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Death by electricity

Discussion in 'General Electronics Discussion' started by boogyman19946, Nov 11, 2011.

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  1. boogyman19946


    May 2, 2011
    My dad and I were arguing today over which property of electricity has to be high enough to kill a person. My dad argues that it is voltage that kills because an arc welder generates high current yet it fails to shock a person because of low voltage; I fought that idea by saying that the human body has a significantly higher resistance than the path that his hands would come in contact with with and so there would be a miniscule current through his body (if any at all) while most will still flow through the wires. When asked to show how I know that current kills, I fell a little short on arguments XD.

    Now, I figure it's not exactly a clear cut equation considering that voltage and current are closely related and inevitably having generating a high voltage, one should also get higher current, all other factors being equal (including resistance). But if we had two humans with bodies of different resistances (let us supposed one has 2kOhm and the other has 1.5kOhm), what kind of electricity (what would be it's voltage vs current) would be required to kill either of them.

    Also, how is it possible that a welding machine can generate current that is higher than it's voltage? The only way that I can explain it is that we're taking the voltage after all the voltage drops to that point and going from there, since current stays the same throughout the entire circuit. I figure that voltage is not really a measure of some kind of instantaneous property but rather the difference in "charge" between two points.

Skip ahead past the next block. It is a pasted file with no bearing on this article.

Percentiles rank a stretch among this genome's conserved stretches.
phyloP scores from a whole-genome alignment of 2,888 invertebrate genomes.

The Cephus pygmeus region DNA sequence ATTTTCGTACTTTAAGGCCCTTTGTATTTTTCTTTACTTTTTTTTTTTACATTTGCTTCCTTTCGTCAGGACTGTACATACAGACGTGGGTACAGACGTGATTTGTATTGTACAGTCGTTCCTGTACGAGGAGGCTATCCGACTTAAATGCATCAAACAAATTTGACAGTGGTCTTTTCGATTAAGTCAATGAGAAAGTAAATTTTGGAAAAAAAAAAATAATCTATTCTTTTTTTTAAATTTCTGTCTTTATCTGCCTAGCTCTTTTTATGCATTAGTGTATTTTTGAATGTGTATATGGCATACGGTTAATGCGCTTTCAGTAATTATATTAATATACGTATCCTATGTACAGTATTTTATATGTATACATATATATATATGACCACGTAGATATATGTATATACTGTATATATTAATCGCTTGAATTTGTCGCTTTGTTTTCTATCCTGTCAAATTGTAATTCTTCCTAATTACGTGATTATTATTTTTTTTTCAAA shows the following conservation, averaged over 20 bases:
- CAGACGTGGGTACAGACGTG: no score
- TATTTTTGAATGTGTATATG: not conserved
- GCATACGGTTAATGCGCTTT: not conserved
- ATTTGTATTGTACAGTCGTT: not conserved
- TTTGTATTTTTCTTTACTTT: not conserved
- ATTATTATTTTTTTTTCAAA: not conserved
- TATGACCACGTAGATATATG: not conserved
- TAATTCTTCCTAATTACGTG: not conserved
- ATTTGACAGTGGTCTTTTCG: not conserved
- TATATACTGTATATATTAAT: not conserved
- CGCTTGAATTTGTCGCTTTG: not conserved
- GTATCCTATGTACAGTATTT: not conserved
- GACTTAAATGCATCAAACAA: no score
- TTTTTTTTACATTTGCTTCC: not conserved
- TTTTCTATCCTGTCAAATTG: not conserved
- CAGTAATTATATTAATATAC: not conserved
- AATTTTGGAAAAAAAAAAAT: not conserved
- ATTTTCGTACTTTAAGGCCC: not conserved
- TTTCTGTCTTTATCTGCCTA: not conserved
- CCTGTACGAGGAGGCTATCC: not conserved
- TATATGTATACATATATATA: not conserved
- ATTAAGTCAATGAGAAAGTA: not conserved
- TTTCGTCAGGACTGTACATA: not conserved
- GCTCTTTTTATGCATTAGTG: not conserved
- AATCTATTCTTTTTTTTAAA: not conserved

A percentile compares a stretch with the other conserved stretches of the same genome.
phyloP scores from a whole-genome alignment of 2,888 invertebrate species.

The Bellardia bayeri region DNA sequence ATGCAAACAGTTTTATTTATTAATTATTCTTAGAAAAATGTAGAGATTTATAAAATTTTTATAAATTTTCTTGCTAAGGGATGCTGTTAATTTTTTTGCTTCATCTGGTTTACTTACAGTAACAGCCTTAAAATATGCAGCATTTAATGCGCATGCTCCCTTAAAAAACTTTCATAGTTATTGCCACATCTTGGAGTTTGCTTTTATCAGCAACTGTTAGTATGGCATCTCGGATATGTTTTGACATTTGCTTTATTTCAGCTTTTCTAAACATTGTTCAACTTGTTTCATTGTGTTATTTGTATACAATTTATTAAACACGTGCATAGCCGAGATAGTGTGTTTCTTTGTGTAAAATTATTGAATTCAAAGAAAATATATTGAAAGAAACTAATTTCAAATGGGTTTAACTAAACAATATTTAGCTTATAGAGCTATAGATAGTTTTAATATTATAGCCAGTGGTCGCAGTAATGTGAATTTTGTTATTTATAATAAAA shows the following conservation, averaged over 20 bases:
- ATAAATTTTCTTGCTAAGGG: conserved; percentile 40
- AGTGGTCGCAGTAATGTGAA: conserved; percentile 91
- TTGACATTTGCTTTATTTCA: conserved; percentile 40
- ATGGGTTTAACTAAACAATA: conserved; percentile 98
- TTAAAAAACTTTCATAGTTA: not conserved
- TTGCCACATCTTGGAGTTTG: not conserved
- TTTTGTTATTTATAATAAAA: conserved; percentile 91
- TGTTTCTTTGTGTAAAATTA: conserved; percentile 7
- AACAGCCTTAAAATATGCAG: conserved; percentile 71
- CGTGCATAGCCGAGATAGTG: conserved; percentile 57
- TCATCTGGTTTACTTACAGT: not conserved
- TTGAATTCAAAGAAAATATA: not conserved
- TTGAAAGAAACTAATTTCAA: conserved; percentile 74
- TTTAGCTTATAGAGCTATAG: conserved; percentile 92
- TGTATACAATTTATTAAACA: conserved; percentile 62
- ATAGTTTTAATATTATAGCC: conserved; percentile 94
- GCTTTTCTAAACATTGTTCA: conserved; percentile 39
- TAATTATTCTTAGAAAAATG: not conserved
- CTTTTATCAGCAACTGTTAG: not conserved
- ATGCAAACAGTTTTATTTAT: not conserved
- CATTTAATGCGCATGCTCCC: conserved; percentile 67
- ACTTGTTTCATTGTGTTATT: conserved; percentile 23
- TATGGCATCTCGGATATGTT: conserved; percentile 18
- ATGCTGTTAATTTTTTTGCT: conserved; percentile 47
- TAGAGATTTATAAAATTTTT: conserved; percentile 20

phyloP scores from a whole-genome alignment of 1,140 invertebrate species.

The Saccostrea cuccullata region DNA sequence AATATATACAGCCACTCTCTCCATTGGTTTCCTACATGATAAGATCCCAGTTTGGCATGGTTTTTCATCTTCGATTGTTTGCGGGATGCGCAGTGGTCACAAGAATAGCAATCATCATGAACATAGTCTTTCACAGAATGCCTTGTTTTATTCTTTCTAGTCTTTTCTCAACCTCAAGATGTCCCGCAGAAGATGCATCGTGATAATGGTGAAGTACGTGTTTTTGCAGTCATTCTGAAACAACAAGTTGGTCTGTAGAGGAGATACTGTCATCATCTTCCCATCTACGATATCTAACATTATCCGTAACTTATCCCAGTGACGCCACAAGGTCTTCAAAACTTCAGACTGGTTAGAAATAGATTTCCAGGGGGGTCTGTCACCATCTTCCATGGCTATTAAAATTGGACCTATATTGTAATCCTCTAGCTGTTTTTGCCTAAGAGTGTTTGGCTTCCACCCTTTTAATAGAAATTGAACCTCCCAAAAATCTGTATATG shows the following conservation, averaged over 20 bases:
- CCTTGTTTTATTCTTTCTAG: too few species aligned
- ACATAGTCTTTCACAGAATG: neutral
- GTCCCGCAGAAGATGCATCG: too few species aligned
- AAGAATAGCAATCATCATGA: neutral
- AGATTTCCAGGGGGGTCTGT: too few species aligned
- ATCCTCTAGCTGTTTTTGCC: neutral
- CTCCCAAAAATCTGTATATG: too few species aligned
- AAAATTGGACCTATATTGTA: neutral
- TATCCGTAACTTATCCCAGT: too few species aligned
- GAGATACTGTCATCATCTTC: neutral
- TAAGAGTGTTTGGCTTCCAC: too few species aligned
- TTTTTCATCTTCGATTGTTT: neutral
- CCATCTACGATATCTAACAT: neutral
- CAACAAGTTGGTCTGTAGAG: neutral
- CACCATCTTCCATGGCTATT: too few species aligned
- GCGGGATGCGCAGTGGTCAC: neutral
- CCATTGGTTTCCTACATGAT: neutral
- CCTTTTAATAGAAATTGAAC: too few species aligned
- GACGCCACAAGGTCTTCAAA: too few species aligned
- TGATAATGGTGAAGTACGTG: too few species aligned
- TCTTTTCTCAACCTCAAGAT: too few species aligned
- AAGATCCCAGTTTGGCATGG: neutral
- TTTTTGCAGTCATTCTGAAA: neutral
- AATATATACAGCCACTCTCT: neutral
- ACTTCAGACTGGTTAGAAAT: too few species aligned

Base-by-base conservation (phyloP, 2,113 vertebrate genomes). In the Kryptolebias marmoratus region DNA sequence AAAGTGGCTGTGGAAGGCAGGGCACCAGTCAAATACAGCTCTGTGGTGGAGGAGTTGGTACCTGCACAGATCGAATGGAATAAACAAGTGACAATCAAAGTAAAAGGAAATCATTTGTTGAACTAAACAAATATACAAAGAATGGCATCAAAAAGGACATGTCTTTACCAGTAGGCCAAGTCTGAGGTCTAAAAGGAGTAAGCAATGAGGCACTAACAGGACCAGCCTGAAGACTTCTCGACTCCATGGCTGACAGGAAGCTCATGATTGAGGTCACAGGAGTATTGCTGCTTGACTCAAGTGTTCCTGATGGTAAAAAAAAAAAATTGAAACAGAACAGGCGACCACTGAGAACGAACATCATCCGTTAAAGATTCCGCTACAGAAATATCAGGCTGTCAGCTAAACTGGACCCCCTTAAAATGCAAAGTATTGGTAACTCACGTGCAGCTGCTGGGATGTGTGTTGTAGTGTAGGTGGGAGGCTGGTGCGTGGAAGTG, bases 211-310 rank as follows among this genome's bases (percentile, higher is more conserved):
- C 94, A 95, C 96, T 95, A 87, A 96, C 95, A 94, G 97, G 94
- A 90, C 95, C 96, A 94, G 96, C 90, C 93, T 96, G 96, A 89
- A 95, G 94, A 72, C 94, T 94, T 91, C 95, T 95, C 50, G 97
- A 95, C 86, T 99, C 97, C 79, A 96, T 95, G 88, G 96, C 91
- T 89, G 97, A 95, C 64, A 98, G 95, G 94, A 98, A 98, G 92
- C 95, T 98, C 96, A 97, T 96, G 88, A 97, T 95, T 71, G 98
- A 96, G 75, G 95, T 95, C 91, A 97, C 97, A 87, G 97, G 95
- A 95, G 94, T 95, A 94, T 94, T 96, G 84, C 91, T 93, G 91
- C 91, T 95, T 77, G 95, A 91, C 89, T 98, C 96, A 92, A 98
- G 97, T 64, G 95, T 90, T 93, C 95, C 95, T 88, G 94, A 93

Last edited: Nov 12, 2011
  2. davenn

    davenn Moderator

    Sep 5, 2009
    Hi there

    There's a very old saying that has withstood the test of time....

    Volts Jolts, Current Kills

    it takes as little 30mA through the heart to put it into fibrillation
    But it is a combination of things that determine the outcome, the Voltage, current and resistance.

    take a car battery 12V capable of supplying 400A or so of current. You can hang on to a terminal in each hand you are are not going to get zapped. But as you increase the Voltage... 20V --> 40V ---> 60V --> 80V you are finally going to reach a Voltage that the resistance of your skin will break down and start to conduct. Without looking it up to confirm, its from memory somewhere ~ 50V. and as you go higher in voltage you will get more current flowing.
    Again... its NOT the Voltage that kills you, its the current that flows. The increasing Voltage provides the "push".

    Yes they are related, but No higher voltage doesnt assume higher current. You can have a starter motor in a car drawing 400Amps out of a 12V battery. or conversley you can have 26kV (26,000V) on the the back of an old style TV picture tube and there is only a few ... less than 10mA ( 0.01A) flowing.

    this is very similar to a question I have just done a long writeup answer for in another forum.

    Firstly... the majority of the resistance of the human body is in the thin outer layer of skin. Its a number of MegOhms
    ie. very high resistance. Theres of course 1 major factor that varies that resistance ... how damp the skin is.
    very dry = many MOhms to very wet = only a few Ohms

    The next major factor as to if you will get electrocuted or just a severe shock is the path taken by the current through the body.
    in 1 hand throguh chest and out the other hand is most likely to be fatal. Its straight through the heart.